The drug war goes to college
Daigle and the SSDP favor policies that offer education and treatment for non-violent drug and alcohol offenses. Given a choice, Daigle would choose the model applied at Brown University. “They’re dealing with very similar circumstances,” at both schools, he says. “It’s students who are all essentially the same age, getting into the same things, drugs and alcohol. I feel like there is another way of going about this, which would be more towards the model of Brown, where you’re not busting students.”
Tom Angell, SSDP’s national campaign director, says the lesson of the war on drugs is that strict laws and increased enforcement only guarantee more arrests, not fewer users. The problem of student drug and alcohol use is cultural, Daigle and Angell say, and no amount of law enforcement can stop it.
In fact, much of the excesses of collegiate drinking can be traced to American societal norms in which young people — who are unrealistically expected to entirely shun alcohol until they are 21 — are abruptly cast into an environment with considerable personal freedom and a relative lack of supervision. Daigle says stricter penalties haven’t reduced the number of students engaging in under-age drinking or drug use at URI. “The fact is, nothing has changed, there’s no less partying going on,” he says. “It’s just the way that we’ve dealt with it.”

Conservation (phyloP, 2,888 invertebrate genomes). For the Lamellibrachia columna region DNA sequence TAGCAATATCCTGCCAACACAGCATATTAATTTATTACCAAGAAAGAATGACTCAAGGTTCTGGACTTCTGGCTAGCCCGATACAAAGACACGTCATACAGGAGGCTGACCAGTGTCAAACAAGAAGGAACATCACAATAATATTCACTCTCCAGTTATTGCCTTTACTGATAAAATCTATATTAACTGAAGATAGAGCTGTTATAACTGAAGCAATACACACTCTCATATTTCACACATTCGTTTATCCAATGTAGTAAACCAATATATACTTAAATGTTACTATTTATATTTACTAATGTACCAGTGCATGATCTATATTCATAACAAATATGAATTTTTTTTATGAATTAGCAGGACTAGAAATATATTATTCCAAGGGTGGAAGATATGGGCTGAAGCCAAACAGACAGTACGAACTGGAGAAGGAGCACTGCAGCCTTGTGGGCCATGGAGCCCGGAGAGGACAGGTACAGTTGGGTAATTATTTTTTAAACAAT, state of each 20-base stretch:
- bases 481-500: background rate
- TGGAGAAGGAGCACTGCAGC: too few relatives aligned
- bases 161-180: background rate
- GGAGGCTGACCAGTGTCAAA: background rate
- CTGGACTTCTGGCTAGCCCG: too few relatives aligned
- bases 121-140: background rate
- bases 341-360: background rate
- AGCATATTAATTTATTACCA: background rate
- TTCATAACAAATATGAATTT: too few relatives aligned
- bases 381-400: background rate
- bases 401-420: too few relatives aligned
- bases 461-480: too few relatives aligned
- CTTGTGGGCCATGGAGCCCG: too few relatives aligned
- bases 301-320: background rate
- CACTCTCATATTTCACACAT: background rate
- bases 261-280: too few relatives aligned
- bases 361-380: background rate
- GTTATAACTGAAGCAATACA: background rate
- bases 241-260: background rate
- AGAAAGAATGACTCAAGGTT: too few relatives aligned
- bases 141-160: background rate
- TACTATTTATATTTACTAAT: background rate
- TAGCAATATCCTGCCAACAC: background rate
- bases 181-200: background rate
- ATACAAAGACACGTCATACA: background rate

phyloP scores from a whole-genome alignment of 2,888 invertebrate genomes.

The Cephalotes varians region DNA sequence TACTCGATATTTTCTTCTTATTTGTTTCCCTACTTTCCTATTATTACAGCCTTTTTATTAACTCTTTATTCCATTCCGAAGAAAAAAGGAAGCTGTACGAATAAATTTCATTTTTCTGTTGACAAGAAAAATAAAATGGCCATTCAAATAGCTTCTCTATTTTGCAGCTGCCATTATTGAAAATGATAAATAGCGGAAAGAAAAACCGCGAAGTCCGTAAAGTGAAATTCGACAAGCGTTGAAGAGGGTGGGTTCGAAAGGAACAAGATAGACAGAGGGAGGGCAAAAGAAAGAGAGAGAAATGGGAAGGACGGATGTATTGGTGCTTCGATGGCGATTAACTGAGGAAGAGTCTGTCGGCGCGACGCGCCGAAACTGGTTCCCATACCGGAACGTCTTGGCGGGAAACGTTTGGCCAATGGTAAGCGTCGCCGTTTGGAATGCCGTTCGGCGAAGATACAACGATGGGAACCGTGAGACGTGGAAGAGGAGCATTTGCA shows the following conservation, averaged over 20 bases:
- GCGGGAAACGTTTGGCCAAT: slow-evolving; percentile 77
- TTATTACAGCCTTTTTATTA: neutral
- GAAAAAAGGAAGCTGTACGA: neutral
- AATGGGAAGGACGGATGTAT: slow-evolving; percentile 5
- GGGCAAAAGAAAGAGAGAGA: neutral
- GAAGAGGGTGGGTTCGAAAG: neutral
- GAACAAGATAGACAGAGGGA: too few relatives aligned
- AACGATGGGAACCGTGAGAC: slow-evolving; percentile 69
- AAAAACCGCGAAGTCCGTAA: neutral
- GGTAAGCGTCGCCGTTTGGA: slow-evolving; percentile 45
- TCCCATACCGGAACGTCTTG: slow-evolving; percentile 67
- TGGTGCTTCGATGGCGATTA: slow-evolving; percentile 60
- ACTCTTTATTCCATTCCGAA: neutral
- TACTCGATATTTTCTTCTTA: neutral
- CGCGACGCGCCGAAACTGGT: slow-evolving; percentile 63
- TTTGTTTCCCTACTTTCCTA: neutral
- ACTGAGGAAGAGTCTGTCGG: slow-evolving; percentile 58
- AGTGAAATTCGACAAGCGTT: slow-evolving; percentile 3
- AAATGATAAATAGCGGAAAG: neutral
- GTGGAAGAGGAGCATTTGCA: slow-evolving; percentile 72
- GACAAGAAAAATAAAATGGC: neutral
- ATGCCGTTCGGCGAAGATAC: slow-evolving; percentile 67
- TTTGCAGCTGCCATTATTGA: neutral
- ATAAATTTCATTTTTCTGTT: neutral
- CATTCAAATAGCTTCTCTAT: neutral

“This is a college environment,” says Terry. “You’re not going to stop it.”
Farther north, in Providence, Brown’s culture of respect for student freedoms and individual responsibility, along with its more flexible attitude toward student discipline, seems likely to endure, the flap over Sex Power God notwithstanding. Those URI students craving a more liberal approach to drugs and alcohol on their campus, meanwhile, seem like victims of their environment.
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